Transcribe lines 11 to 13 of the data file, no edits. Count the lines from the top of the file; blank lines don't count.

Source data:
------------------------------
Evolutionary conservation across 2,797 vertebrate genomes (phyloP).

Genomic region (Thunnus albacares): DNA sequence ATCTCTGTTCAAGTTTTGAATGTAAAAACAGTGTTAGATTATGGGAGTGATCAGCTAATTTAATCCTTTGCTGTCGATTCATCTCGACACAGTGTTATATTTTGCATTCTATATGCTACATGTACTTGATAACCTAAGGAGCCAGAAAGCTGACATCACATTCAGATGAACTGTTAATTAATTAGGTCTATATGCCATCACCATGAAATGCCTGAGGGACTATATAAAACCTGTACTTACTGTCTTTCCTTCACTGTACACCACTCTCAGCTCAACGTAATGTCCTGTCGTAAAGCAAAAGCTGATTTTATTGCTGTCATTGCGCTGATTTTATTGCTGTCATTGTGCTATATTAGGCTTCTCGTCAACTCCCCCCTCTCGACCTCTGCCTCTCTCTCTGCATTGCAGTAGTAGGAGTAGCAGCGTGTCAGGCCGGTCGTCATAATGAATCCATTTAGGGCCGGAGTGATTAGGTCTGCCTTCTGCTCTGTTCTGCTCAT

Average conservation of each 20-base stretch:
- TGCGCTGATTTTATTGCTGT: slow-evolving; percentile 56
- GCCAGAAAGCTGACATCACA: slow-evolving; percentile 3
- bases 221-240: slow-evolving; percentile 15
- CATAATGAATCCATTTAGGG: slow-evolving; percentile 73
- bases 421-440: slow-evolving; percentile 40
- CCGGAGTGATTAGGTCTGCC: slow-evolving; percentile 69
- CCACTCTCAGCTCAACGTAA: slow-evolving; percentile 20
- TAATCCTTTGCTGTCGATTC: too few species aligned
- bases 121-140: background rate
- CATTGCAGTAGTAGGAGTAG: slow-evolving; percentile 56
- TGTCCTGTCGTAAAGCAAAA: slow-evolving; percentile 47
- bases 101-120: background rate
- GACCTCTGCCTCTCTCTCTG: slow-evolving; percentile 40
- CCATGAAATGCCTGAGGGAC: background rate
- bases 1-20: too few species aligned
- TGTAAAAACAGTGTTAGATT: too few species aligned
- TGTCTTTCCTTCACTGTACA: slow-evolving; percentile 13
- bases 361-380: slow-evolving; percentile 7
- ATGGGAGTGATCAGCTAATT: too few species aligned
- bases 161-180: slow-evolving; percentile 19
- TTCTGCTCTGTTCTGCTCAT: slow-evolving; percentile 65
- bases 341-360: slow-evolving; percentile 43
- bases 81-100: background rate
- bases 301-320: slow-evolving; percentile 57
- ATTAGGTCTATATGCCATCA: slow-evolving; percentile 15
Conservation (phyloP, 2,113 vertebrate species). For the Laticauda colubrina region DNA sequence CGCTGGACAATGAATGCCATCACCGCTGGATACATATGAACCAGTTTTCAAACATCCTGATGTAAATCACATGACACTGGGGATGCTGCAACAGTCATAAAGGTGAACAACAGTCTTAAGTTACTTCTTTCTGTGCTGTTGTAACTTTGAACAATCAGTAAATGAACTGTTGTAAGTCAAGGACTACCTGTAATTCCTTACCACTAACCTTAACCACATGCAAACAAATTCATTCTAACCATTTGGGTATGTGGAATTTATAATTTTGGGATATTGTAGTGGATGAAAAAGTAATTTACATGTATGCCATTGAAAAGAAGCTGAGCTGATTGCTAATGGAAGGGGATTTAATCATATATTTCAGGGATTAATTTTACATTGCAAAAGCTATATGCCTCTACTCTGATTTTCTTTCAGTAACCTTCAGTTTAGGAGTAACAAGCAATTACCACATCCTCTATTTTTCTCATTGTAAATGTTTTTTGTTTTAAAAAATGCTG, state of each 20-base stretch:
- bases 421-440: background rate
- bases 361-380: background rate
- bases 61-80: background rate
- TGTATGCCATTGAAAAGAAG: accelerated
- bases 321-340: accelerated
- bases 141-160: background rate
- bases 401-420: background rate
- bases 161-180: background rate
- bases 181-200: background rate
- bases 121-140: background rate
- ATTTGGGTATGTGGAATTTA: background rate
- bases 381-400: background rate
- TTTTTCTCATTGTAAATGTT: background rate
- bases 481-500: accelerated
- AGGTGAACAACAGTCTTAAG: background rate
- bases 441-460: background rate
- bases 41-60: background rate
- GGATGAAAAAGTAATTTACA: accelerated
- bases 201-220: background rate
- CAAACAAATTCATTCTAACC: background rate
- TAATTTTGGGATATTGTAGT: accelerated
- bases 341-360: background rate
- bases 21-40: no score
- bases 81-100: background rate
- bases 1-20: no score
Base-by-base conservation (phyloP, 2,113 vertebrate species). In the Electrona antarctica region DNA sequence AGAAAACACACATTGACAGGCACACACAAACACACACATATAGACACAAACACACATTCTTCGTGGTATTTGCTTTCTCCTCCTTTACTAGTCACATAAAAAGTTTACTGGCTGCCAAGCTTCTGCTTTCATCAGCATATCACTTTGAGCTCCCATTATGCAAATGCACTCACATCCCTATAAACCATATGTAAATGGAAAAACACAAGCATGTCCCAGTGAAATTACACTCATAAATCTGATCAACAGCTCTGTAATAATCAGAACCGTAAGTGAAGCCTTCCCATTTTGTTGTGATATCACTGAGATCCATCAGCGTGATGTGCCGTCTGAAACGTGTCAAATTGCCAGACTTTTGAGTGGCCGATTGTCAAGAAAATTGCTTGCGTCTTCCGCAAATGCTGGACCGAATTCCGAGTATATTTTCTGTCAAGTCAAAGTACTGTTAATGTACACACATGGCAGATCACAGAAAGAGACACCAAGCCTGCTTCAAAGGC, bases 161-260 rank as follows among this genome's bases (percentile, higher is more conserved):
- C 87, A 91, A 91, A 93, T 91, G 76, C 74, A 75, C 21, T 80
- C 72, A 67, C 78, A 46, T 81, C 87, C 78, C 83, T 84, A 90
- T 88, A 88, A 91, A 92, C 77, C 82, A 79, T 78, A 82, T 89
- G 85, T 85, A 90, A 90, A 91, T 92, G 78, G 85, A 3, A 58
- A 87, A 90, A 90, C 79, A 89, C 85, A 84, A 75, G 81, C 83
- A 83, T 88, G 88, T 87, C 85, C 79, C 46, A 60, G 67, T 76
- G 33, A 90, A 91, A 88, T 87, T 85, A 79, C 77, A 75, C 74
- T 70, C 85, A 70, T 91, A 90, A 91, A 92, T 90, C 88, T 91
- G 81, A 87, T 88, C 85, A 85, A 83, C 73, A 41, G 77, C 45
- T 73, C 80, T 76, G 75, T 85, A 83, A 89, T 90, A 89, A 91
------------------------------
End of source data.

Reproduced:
- TAATCCTTTGCTGTCGATTC: too few species aligned
- bases 121-140: background rate
- CATTGCAGTAGTAGGAGTAG: slow-evolving; percentile 56